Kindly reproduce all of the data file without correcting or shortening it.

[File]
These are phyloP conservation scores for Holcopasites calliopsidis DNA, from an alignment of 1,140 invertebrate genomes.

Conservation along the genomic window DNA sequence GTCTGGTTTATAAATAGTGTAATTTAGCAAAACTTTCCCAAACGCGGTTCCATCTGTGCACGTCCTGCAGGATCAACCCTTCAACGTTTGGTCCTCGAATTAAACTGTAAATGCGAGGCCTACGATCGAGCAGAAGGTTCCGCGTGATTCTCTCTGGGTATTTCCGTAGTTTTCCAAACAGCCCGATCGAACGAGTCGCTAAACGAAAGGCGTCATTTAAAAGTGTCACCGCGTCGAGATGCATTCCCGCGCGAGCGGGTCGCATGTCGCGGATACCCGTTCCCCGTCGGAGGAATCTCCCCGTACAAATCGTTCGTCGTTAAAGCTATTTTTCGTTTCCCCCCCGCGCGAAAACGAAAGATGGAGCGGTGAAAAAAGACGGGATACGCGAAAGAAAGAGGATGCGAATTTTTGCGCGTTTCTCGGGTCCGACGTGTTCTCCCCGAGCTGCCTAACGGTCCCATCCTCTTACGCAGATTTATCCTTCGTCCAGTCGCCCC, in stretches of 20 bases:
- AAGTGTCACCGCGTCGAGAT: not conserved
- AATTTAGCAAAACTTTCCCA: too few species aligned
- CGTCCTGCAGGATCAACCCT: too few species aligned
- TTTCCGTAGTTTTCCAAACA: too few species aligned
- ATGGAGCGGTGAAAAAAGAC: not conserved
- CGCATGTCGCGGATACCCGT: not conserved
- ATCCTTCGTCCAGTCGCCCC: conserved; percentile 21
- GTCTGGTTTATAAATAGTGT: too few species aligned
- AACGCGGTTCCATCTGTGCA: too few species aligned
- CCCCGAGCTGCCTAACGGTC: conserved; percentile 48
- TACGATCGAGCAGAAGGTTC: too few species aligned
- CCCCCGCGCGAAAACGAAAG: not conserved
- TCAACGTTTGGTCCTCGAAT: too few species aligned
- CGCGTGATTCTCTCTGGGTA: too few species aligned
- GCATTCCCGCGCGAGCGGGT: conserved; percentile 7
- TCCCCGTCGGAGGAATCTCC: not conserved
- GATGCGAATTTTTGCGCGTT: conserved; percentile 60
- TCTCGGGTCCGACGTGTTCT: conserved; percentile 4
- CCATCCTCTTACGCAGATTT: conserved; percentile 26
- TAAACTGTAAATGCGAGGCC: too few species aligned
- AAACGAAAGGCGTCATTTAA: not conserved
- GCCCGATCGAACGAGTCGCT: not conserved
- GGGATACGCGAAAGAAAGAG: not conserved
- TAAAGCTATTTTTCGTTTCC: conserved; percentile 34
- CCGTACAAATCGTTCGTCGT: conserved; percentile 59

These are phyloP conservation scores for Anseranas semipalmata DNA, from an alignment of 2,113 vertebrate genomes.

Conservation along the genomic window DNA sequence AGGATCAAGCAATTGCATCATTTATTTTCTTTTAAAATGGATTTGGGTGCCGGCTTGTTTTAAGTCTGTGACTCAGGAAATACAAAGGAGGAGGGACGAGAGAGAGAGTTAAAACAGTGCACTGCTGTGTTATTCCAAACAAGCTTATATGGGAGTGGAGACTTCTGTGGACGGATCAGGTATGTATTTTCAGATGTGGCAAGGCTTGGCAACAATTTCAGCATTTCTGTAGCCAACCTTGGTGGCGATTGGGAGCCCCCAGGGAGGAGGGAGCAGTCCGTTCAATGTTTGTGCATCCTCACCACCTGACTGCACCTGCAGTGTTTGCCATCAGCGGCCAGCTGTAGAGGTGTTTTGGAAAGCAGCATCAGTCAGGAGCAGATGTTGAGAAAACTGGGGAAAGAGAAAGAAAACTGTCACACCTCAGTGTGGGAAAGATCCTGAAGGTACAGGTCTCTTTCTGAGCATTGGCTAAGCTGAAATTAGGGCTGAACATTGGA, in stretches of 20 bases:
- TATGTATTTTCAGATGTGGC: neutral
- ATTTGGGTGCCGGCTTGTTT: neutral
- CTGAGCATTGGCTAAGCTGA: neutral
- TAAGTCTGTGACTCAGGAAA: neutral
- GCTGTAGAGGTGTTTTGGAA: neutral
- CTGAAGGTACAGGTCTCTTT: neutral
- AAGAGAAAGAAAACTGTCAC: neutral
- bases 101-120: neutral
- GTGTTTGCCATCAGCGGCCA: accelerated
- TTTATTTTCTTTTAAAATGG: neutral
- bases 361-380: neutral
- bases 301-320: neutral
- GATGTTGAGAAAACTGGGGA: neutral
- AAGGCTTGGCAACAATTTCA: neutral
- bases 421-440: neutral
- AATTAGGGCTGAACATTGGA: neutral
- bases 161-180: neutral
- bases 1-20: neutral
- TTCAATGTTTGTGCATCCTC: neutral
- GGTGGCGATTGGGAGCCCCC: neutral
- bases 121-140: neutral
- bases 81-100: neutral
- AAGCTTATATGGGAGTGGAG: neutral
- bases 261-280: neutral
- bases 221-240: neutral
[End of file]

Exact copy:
These are phyloP conservation scores for Holcopasites calliopsidis DNA, from an alignment of 1,140 invertebrate genomes.

Conservation along the genomic window DNA sequence GTCTGGTTTATAAATAGTGTAATTTAGCAAAACTTTCCCAAACGCGGTTCCATCTGTGCACGTCCTGCAGGATCAACCCTTCAACGTTTGGTCCTCGAATTAAACTGTAAATGCGAGGCCTACGATCGAGCAGAAGGTTCCGCGTGATTCTCTCTGGGTATTTCCGTAGTTTTCCAAACAGCCCGATCGAACGAGTCGCTAAACGAAAGGCGTCATTTAAAAGTGTCACCGCGTCGAGATGCATTCCCGCGCGAGCGGGTCGCATGTCGCGGATACCCGTTCCCCGTCGGAGGAATCTCCCCGTACAAATCGTTCGTCGTTAAAGCTATTTTTCGTTTCCCCCCCGCGCGAAAACGAAAGATGGAGCGGTGAAAAAAGACGGGATACGCGAAAGAAAGAGGATGCGAATTTTTGCGCGTTTCTCGGGTCCGACGTGTTCTCCCCGAGCTGCCTAACGGTCCCATCCTCTTACGCAGATTTATCCTTCGTCCAGTCGCCCC, in stretches of 20 bases:
- AAGTGTCACCGCGTCGAGAT: not conserved
- AATTTAGCAAAACTTTCCCA: too few species aligned
- CGTCCTGCAGGATCAACCCT: too few species aligned
- TTTCCGTAGTTTTCCAAACA: too few species aligned
- ATGGAGCGGTGAAAAAAGAC: not conserved
- CGCATGTCGCGGATACCCGT: not conserved
- ATCCTTCGTCCAGTCGCCCC: conserved; percentile 21
- GTCTGGTTTATAAATAGTGT: too few species aligned
- AACGCGGTTCCATCTGTGCA: too few species aligned
- CCCCGAGCTGCCTAACGGTC: conserved; percentile 48
- TACGATCGAGCAGAAGGTTC: too few species aligned
- CCCCCGCGCGAAAACGAAAG: not conserved
- TCAACGTTTGGTCCTCGAAT: too few species aligned
- CGCGTGATTCTCTCTGGGTA: too few species aligned
- GCATTCCCGCGCGAGCGGGT: conserved; percentile 7
- TCCCCGTCGGAGGAATCTCC: not conserved
- GATGCGAATTTTTGCGCGTT: conserved; percentile 60
- TCTCGGGTCCGACGTGTTCT: conserved; percentile 4
- CCATCCTCTTACGCAGATTT: conserved; percentile 26
- TAAACTGTAAATGCGAGGCC: too few species aligned
- AAACGAAAGGCGTCATTTAA: not conserved
- GCCCGATCGAACGAGTCGCT: not conserved
- GGGATACGCGAAAGAAAGAG: not conserved
- TAAAGCTATTTTTCGTTTCC: conserved; percentile 34
- CCGTACAAATCGTTCGTCGT: conserved; percentile 59

These are phyloP conservation scores for Anseranas semipalmata DNA, from an alignment of 2,113 vertebrate genomes.

Conservation along the genomic window DNA sequence AGGATCAAGCAATTGCATCATTTATTTTCTTTTAAAATGGATTTGGGTGCCGGCTTGTTTTAAGTCTGTGACTCAGGAAATACAAAGGAGGAGGGACGAGAGAGAGAGTTAAAACAGTGCACTGCTGTGTTATTCCAAACAAGCTTATATGGGAGTGGAGACTTCTGTGGACGGATCAGGTATGTATTTTCAGATGTGGCAAGGCTTGGCAACAATTTCAGCATTTCTGTAGCCAACCTTGGTGGCGATTGGGAGCCCCCAGGGAGGAGGGAGCAGTCCGTTCAATGTTTGTGCATCCTCACCACCTGACTGCACCTGCAGTGTTTGCCATCAGCGGCCAGCTGTAGAGGTGTTTTGGAAAGCAGCATCAGTCAGGAGCAGATGTTGAGAAAACTGGGGAAAGAGAAAGAAAACTGTCACACCTCAGTGTGGGAAAGATCCTGAAGGTACAGGTCTCTTTCTGAGCATTGGCTAAGCTGAAATTAGGGCTGAACATTGGA, in stretches of 20 bases:
- TATGTATTTTCAGATGTGGC: neutral
- ATTTGGGTGCCGGCTTGTTT: neutral
- CTGAGCATTGGCTAAGCTGA: neutral
- TAAGTCTGTGACTCAGGAAA: neutral
- GCTGTAGAGGTGTTTTGGAA: neutral
- CTGAAGGTACAGGTCTCTTT: neutral
- AAGAGAAAGAAAACTGTCAC: neutral
- bases 101-120: neutral
- GTGTTTGCCATCAGCGGCCA: accelerated
- TTTATTTTCTTTTAAAATGG: neutral
- bases 361-380: neutral
- bases 301-320: neutral
- GATGTTGAGAAAACTGGGGA: neutral
- AAGGCTTGGCAACAATTTCA: neutral
- bases 421-440: neutral
- AATTAGGGCTGAACATTGGA: neutral
- bases 161-180: neutral
- bases 1-20: neutral
- TTCAATGTTTGTGCATCCTC: neutral
- GGTGGCGATTGGGAGCCCCC: neutral
- bases 121-140: neutral
- bases 81-100: neutral
- AAGCTTATATGGGAGTGGAG: neutral
- bases 261-280: neutral
- bases 221-240: neutral